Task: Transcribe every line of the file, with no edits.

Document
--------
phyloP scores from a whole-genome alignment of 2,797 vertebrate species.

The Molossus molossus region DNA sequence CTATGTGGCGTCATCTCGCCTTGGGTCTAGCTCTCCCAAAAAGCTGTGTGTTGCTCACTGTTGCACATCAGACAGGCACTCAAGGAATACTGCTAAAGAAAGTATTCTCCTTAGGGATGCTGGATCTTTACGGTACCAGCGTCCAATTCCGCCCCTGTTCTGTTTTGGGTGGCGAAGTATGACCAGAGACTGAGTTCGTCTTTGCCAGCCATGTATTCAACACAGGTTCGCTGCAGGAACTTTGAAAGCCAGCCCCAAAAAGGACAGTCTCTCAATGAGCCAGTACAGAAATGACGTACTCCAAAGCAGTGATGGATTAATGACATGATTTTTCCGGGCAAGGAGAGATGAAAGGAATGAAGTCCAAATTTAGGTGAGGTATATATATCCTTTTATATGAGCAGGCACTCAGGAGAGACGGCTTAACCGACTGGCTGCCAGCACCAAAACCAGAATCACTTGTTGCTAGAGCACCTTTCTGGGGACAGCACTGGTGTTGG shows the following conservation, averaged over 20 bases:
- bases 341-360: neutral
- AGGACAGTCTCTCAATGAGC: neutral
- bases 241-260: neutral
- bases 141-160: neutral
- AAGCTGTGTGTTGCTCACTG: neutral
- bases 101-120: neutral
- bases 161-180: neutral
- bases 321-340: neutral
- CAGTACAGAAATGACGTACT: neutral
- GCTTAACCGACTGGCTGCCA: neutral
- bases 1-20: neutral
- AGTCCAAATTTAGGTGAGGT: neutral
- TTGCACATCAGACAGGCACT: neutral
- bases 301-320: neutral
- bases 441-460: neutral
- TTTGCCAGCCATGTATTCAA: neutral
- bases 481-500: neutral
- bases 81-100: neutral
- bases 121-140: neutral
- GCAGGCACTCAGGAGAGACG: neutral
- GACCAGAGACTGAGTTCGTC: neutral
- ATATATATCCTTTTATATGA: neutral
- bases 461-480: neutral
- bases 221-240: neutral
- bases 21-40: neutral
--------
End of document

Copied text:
phyloP scores from a whole-genome alignment of 2,797 vertebrate species.

The Molossus molossus region DNA sequence CTATGTGGCGTCATCTCGCCTTGGGTCTAGCTCTCCCAAAAAGCTGTGTGTTGCTCACTGTTGCACATCAGACAGGCACTCAAGGAATACTGCTAAAGAAAGTATTCTCCTTAGGGATGCTGGATCTTTACGGTACCAGCGTCCAATTCCGCCCCTGTTCTGTTTTGGGTGGCGAAGTATGACCAGAGACTGAGTTCGTCTTTGCCAGCCATGTATTCAACACAGGTTCGCTGCAGGAACTTTGAAAGCCAGCCCCAAAAAGGACAGTCTCTCAATGAGCCAGTACAGAAATGACGTACTCCAAAGCAGTGATGGATTAATGACATGATTTTTCCGGGCAAGGAGAGATGAAAGGAATGAAGTCCAAATTTAGGTGAGGTATATATATCCTTTTATATGAGCAGGCACTCAGGAGAGACGGCTTAACCGACTGGCTGCCAGCACCAAAACCAGAATCACTTGTTGCTAGAGCACCTTTCTGGGGACAGCACTGGTGTTGG shows the following conservation, averaged over 20 bases:
- bases 341-360: neutral
- AGGACAGTCTCTCAATGAGC: neutral
- bases 241-260: neutral
- bases 141-160: neutral
- AAGCTGTGTGTTGCTCACTG: neutral
- bases 101-120: neutral
- bases 161-180: neutral
- bases 321-340: neutral
- CAGTACAGAAATGACGTACT: neutral
- GCTTAACCGACTGGCTGCCA: neutral
- bases 1-20: neutral
- AGTCCAAATTTAGGTGAGGT: neutral
- TTGCACATCAGACAGGCACT: neutral
- bases 301-320: neutral
- bases 441-460: neutral
- TTTGCCAGCCATGTATTCAA: neutral
- bases 481-500: neutral
- bases 81-100: neutral
- bases 121-140: neutral
- GCAGGCACTCAGGAGAGACG: neutral
- GACCAGAGACTGAGTTCGTC: neutral
- ATATATATCCTTTTATATGA: neutral
- bases 461-480: neutral
- bases 221-240: neutral
- bases 21-40: neutral